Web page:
Corrosive substance attacks: linking the weapon to the damage

Research output: Contribution to conferencePresentationpeer-review

2 Downloads (Pure)

Abstract

A Corrosive Substance Attack (CSA) is a devastating form of assault where a victim is deliberately exposed to a corrosive substance with the intent to disorient, disfigure, maim or even murder. The motives behind CSAs range from robbery and gang violence to spurned romantic suitors. The occurrence of the attacks is increasing with a 100% increase in attacks from 2012-2016 in the UK. CSA’s are referred to in the media as “acid attacks” with sulphuric, nitric and hydrochloric acids implicated but alkalis such as sodium hydroxide and sodium hypochloride have also been used.

The forensic investigation of CSAs is challenging due to a number of factors; the victims and witnesses can be reluctant to testify for fear of reprisal, the substances used can pose a significant danger to investigators and the measures taken to treat victims can impinge on the integrity of the evidence remaining.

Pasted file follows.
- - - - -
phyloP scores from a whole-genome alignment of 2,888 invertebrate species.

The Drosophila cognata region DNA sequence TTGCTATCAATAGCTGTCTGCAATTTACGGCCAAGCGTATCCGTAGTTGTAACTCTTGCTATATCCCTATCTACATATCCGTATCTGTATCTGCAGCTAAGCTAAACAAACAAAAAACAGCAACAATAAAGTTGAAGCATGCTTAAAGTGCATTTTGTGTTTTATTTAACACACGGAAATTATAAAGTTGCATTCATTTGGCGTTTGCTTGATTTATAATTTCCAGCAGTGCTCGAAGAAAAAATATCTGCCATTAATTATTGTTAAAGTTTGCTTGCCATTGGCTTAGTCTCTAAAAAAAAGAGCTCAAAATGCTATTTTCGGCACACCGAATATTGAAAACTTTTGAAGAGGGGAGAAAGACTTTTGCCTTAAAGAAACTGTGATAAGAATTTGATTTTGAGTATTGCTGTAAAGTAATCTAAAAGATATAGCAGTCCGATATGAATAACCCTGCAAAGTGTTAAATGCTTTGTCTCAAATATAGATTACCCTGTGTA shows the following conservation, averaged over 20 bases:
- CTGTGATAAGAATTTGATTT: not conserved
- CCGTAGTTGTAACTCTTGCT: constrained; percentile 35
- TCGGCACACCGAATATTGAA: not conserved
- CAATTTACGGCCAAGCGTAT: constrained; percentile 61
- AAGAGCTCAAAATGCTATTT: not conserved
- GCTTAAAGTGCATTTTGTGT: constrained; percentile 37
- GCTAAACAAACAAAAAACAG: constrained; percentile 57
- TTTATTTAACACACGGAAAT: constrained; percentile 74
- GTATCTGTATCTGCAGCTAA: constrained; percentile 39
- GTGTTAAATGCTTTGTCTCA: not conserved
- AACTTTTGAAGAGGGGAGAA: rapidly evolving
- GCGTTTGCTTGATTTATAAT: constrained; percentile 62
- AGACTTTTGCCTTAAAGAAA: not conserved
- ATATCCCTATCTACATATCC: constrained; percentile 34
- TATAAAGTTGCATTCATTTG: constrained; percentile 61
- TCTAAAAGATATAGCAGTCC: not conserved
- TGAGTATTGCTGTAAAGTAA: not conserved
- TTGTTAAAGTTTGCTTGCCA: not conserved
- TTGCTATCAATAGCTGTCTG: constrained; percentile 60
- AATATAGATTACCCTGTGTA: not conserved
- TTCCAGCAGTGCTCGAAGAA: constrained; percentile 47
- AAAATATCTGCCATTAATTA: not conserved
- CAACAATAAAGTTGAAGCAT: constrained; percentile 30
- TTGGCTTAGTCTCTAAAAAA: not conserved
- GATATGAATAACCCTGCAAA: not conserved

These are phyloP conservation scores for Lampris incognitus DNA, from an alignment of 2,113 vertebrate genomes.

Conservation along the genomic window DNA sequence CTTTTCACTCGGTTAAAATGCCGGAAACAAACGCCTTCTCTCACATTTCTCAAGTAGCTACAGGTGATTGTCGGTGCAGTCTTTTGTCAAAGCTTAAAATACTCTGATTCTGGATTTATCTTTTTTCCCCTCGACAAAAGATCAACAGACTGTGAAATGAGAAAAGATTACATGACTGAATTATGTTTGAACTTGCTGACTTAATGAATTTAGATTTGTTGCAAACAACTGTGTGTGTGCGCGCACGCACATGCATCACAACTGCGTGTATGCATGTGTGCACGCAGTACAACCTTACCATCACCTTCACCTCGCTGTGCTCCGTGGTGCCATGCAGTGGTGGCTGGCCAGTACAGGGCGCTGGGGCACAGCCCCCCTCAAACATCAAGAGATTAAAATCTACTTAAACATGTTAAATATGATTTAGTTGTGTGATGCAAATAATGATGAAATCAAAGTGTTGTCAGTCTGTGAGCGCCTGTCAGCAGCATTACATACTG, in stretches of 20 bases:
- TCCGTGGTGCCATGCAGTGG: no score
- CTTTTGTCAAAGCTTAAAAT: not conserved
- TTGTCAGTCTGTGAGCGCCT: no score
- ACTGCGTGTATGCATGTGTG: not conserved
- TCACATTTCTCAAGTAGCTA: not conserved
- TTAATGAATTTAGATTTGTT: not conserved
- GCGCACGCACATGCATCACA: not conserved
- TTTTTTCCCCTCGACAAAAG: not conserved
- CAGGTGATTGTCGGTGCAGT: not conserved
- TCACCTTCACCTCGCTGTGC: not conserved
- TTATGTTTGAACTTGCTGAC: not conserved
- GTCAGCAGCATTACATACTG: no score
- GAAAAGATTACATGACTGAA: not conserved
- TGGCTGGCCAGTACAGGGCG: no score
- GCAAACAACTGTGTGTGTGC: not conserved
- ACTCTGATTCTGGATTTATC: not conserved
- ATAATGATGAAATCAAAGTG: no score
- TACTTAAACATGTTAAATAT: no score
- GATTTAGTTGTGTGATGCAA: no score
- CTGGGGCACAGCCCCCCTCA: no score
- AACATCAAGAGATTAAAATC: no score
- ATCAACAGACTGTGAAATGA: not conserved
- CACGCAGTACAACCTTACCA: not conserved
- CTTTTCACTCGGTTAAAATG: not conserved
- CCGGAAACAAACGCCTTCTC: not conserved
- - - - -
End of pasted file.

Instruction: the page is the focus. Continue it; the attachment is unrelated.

The NHS guidance for treating a CSA victim is to Report (call 999), Remove (remove contaminated clothing) & Rinse (rinse with running water). The water used washes away the substance and forensic information that could link the substance to a perpetrator is lost.

There is a lack of research into the damage caused to fabric by corrosive substances and their forensic examination. The research presented will show the first steps to closing this research gap, research that could lead to an improvement in the successful prosecution of these crimes, giving the victim’s the justice they deserve.
Original languageEnglish
Publication statusPublished - 20 Jun 2022
EventUWS Research Festival 2022 - UWS Lanarkshire Campus, United Kingdom
Duration: 20 Jun 202224 Jun 2022
https://www.uws.ac.uk/research/research-environment/uws-research-festival/

Conference

ConferenceUWS Research Festival 2022
Country/TerritoryUnited Kingdom
Period20/06/2224/06/22
Internet address

Fingerprint

Dive into the research topics of 'Corrosive substance attacks: linking the weapon to the damage'. Together they form a unique fingerprint.

Cite this